Taxing online sales
The following editorial appeared recently in the Kansas City Star.
Shopping on a computer is seductively simple - and chances are good you won't pay state or local sales taxes on many purchases. That's welcome news for companies selling on the Internet as well as for many of their customers.
But it's not fair to brick-and-mortar stores that have to charge the taxes, potentially making them look more expensive for customers. And it's unfair to states, cities and other taxing jurisdictions that depend on sales taxes to help finance and deliver public services.
Finally, after years of complaints from taxing entities and thousands of retailers, Congress has taken a strong step toward fair taxation of online sales.
The U.S. Senate on Monday passed a bill allowing all states to legally collect sales taxes on Internet purchases. The measure faces an uncertain future in the more conservative House, but it deserves approval.
The bill has been on ice for years in the nation's capital. It's been the hostage of various lobbying groups and some lawmakers who claimed it would allow tax increases on consumers.
However, many states - including Missouri (and Connecticut) - require customers to pay sales taxes for online and catalog purchases. But it often doesn't happen because buyers don't know how to easily do that, and online retailers don't have much incentive to collect the taxes.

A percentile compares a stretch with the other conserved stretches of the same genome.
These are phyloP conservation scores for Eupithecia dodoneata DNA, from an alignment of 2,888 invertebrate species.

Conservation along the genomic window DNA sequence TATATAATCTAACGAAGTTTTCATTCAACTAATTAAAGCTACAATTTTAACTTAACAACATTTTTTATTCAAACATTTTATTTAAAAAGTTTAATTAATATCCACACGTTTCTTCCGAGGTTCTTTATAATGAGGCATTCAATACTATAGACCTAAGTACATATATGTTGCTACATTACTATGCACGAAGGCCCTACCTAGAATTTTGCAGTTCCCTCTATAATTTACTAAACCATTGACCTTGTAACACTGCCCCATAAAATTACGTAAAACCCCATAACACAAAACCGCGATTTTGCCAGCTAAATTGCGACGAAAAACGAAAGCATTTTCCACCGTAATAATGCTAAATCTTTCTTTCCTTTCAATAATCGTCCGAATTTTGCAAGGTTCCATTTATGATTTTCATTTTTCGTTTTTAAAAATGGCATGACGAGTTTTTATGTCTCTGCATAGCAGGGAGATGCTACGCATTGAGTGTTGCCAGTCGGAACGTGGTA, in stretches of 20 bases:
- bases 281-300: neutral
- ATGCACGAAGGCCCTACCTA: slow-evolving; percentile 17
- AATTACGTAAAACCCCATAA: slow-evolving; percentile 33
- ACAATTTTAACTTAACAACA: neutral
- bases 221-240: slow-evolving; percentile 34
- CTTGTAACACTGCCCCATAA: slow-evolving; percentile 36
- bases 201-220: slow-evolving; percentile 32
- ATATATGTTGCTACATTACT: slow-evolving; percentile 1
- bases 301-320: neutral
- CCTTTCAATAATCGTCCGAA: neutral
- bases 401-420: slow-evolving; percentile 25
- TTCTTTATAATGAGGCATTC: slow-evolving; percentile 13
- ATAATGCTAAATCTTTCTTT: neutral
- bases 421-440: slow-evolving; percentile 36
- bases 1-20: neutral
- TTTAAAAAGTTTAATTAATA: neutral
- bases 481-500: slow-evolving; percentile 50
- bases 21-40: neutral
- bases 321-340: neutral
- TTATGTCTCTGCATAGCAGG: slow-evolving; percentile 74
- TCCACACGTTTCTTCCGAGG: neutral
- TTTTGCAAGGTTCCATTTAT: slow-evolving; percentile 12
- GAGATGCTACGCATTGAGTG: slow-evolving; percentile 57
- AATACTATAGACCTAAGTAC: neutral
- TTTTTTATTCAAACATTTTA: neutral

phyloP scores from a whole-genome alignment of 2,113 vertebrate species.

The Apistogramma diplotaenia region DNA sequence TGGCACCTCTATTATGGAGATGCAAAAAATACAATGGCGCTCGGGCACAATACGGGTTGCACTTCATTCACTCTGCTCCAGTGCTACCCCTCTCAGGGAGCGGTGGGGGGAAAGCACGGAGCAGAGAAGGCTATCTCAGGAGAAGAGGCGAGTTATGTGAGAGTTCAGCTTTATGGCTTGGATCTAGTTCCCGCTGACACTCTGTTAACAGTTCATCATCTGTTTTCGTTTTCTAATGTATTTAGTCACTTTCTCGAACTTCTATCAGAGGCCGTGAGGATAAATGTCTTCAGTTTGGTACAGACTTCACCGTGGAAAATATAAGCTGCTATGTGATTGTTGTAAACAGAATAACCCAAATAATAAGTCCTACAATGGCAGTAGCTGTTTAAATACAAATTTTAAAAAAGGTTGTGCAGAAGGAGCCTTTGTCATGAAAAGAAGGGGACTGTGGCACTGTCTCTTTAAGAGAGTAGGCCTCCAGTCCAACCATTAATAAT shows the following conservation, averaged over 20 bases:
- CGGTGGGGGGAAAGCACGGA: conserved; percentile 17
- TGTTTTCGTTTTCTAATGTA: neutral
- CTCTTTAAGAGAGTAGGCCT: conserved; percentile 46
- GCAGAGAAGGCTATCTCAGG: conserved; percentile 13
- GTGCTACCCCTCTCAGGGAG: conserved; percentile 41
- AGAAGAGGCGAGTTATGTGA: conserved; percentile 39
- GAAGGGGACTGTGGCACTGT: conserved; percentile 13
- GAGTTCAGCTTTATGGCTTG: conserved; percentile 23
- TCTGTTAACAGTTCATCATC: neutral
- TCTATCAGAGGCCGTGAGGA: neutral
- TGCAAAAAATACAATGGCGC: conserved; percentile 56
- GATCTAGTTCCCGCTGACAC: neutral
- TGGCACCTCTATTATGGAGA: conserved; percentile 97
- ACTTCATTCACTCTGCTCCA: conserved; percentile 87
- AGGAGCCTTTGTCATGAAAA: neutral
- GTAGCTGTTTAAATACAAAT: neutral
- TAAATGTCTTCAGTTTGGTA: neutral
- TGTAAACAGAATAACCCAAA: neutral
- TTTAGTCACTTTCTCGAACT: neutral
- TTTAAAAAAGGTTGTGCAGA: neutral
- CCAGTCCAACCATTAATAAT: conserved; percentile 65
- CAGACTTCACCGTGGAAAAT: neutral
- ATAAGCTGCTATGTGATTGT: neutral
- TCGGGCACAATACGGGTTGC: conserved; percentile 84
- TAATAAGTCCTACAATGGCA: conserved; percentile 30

Proponents of this year's Marketplace Fairness Act contend that taxing online sales could reap $23 billion annually in added revenue.
Not everyone's happy about the extra money raised through the tax. Some GOP House lawmakers, in particular, claim the bill would just be another burden on American consumers. In reality, it would allow far more efficient collection of taxes already owed to states and others. Right now, most Internet customers are unknowing scofflaws, not paying their fair share of taxes.
With passage of this measure, states would have more powers to make sure all businesses collect taxes that, after all, have been approved by the votes of those elected by the people.
Online merchants need to be responsible merchants, too, and this law would require them to be just that.
The editorial board is composed of the publisher and four journalists of varied editing and reporting backgrounds. The board's discussions and information gained from its meetings with political, civic, and business leaders drive the institutional voice of The Day, as expressed in its editorials. The editorial department operates separately from the newsroom.
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